But Twitter perhaps knows better than most that a social-focused music strategy, while it might make for great marketing, does not always deliver on revenue. On one hand, music plays a crucial role in driving traffic to Twitter: 11 of the top 20 most-followed Twitter accounts as of press time are musicians (Katy Perry, Justin Bieber, Rihanna and Taylor Swift are all in the top five), and diehard fans of celebs from Beyoncé to BTS have created dedicated “fan-army” Twitter accounts to drive sales and chart performance through carefully-choreographed frenzies of social media activity.

On the other hand, nearly all bespoke applications that Twitter has tried to build for the music industry to date have fizzled out. After acquiring music discovery startup We Are Hunted, Twitter launched its own #Music app in Apr. 2013, on which users could explore both overarching, real-time music trends and emerging artists pulled from their own social graph (via tabs labeled “Suggested” and “#NowPlaying”). Upon realizing that users were much more interested in discussing music directly on-platform than in viewing statistically-driven lists off-platform, however, Twitter shut down the app within one year.

On the business-to-business front, Twitter attempted to launch a data partnership with indie record label 300 Entertainment in Feb. 2014 that gave the label exclusive access to a dataset specific to music, but there has been no followup on the partnership or similar ones ever since. Even Vine — the short-form video platform that Twitter acquired in 2012 and that elevated several young musicians such as Us and Shawn Mendes to major-label careers — could not stay financially afloat amid intense competition in the social video space and was forced to close its doors in October 2016.


Since then, Twitter’s most successful music projects have centered around live-streaming events — including festivals such as Coachella and REVOLVE, awards shows like the Grammys, VMAs and AMAs and an ongoing live-streamed concert series by Live Nation featuring the likes of Walk The Moon, Khalid and Imagine Dragons. The majority of music projects at Twitter are led by the company’s global partnerships team, led by Kay Madati, which drives efforts to engage media companies on sales and marketing opportunities; Lara Cohen leads another team of around 25 employees under Madati who work on the individual level with creators. The internal music team specifically has seen a bit of turnover recently, with head of music talent Lance Turner recently departing for a new role as senior vp of marketing at Republic Records (Kevin O’Donnell has since taken his place).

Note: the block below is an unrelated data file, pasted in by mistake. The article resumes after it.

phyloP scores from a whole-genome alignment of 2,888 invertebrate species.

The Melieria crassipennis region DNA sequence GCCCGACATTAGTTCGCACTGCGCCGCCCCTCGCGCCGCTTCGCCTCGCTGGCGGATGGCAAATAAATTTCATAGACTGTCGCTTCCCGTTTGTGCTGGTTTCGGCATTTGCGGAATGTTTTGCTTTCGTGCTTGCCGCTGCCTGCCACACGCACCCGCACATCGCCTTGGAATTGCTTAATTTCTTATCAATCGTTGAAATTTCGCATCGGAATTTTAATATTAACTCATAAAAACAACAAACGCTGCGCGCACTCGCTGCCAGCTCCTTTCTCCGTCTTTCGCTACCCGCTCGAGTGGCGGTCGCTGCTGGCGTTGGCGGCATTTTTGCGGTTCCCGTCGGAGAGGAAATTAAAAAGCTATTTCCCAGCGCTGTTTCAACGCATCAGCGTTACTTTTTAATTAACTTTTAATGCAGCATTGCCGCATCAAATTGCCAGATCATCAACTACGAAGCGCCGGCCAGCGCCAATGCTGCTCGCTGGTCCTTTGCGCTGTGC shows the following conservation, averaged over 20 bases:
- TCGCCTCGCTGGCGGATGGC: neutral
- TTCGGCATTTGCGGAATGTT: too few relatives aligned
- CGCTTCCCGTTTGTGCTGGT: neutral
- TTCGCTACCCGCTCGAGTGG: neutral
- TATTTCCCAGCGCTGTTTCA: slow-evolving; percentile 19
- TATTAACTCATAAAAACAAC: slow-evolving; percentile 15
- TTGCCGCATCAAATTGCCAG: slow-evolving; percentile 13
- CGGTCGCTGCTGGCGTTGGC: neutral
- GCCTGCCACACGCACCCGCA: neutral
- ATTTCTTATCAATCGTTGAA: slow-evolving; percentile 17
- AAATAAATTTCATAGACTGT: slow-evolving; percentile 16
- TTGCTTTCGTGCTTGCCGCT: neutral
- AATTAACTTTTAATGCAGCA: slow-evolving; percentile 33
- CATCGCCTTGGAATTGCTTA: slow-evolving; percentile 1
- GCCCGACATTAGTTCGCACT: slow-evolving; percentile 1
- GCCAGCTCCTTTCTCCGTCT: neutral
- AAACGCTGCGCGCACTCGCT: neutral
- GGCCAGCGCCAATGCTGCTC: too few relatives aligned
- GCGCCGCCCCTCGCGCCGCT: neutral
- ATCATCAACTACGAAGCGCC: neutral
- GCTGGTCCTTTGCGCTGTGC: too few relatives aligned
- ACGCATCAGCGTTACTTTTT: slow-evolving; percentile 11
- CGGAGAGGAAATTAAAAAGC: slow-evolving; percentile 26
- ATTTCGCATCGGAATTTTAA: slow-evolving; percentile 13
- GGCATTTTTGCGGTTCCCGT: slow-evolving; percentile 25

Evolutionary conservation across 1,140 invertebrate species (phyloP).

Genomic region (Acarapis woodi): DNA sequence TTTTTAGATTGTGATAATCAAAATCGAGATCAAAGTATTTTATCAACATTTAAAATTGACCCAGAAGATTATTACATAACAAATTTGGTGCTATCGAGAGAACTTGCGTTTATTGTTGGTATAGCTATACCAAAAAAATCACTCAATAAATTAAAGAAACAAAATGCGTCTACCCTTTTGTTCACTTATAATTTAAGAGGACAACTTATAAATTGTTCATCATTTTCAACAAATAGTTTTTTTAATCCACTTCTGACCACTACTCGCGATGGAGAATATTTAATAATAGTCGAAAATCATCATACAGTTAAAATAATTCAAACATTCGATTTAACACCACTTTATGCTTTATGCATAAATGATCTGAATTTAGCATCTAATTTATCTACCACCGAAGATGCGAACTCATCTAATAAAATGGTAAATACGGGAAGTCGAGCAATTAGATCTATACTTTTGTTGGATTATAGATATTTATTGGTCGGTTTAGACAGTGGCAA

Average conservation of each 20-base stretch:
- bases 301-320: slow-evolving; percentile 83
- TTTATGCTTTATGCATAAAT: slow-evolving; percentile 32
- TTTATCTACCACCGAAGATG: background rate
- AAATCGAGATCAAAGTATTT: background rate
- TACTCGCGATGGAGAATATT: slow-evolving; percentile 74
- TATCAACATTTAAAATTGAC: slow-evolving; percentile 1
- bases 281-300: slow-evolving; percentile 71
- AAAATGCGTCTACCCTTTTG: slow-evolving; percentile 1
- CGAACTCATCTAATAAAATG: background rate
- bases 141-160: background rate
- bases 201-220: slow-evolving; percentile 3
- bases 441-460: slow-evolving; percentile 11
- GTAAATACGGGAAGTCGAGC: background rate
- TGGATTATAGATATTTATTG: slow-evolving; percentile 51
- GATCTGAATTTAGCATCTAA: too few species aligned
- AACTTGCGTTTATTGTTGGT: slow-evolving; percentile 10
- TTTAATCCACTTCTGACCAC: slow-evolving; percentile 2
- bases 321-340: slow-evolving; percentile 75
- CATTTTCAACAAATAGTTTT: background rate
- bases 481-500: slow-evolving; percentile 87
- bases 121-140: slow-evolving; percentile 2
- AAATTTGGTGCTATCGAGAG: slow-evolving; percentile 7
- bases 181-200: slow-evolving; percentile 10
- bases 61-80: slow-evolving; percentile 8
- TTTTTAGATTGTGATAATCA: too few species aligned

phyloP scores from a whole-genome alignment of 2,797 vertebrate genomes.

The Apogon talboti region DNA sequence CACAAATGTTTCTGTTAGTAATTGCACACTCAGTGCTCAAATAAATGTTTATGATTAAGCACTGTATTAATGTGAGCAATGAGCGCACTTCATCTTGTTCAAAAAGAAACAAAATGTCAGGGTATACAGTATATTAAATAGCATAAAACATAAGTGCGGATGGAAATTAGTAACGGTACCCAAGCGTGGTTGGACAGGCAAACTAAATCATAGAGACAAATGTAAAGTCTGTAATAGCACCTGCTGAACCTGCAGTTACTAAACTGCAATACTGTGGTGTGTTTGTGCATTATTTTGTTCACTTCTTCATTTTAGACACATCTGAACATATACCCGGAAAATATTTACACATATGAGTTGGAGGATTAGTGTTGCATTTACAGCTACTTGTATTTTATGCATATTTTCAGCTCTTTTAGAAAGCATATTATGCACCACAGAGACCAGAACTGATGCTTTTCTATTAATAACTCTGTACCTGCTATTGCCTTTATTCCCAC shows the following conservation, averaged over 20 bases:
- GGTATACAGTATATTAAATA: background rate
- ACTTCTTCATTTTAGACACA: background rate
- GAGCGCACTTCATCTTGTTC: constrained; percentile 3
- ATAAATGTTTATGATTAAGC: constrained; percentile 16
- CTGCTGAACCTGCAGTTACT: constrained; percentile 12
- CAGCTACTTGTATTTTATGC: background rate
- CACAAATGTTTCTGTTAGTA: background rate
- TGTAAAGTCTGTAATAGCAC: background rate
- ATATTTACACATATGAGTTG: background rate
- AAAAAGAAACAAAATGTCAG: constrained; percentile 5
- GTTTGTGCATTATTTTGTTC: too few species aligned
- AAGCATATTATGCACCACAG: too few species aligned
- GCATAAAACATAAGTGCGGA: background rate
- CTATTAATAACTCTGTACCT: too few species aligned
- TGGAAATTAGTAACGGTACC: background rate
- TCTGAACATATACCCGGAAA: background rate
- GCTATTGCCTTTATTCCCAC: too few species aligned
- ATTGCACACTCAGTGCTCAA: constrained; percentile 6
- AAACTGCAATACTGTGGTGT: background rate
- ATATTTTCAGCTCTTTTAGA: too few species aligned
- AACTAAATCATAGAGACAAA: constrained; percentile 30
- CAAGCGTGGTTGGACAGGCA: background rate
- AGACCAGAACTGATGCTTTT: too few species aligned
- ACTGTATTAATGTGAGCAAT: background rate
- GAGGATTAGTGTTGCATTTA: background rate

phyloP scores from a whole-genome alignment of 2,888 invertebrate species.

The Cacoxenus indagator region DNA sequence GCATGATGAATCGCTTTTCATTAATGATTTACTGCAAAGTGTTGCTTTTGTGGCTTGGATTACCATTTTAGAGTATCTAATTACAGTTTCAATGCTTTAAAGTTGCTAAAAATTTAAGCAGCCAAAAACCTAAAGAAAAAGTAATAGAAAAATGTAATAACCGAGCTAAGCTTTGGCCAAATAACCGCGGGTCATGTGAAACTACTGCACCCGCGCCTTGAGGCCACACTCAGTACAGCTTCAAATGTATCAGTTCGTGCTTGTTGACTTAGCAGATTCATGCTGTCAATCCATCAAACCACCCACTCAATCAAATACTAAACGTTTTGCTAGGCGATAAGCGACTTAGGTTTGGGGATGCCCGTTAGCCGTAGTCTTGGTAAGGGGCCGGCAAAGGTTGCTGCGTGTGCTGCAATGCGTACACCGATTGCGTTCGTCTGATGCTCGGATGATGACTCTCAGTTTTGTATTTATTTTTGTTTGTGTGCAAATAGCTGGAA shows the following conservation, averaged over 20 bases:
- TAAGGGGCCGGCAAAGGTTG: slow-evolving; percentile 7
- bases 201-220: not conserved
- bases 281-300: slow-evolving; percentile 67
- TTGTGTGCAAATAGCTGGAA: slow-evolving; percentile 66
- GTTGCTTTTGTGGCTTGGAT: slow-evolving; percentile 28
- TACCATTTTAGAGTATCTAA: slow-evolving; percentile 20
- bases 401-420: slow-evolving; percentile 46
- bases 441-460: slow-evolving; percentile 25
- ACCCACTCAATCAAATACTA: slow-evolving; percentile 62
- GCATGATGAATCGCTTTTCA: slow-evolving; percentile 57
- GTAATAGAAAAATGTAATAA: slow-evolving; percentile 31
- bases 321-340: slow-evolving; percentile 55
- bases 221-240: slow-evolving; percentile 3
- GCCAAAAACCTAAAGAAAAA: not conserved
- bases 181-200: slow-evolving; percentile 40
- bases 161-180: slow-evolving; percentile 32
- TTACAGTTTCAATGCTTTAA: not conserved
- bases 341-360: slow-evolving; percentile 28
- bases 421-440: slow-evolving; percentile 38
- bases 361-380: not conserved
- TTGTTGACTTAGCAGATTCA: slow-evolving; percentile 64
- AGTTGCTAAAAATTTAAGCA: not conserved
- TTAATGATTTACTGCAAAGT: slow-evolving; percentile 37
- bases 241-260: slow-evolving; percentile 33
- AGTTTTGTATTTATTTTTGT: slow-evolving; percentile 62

One could argue that Facebook is now entering the space that Twitter had aimed to conquer with SoundCloud. Having secured licensing agreements with Universal Music Group, Sony/ATV and ICE, with other label agreements in the works, Facebook has set itself up to compete with YouTube and its Content ID system when it comes to efficient identification and monetization of music, in a way that encourages rather than impedes sharing among music fans. In contrast, Twitter currently has neither the cash nor the overarching strategic desire to invest in such licensing infrastructure and instead offers advertising as the primary monetization method for creators.

It is important to note that Twitter actually reported a net profit for the very first time in Q4 2017. That being said, this profitability was attributed primarily to cost-cutting, rather than to revenue growth alone: costs plummeted by 28 percent year-over-year, but revenue increased only by 2 percent. In addition, while ad revenue was flat, data licensing revenue was up 10 percent — perhaps signaling that it would be worth it for Twitter to leverage a data-licensing scheme again to enhance its value to creators and rights holders, as it tried and failed to pull off with 300 Entertainment.

If Twitter can maintain this growth across several consecutive quarters in the future, it may be able to position itself to acquire SoundCloud or a similar music streaming service and become a serious commercial player in the industry. That being said, while some at SoundCloud may consider the company a “form of social media,” the service’s wider business priorities have necessarily shifted toward building better creator-facing tools. Meanwhile, as Twitter focuses its core investment in 2018 on more urgent strengths and weaknesses (e.g. real-time video and identity verification, respectively), the added value of conventional music streaming services — none of which have turned a profit yet — hangs in the balance.

Editor’s note: This article has been corrected since publication to more accurately reflect Twitter’s global partnerships team, as well as SoundCloud’s corporate restructuring process.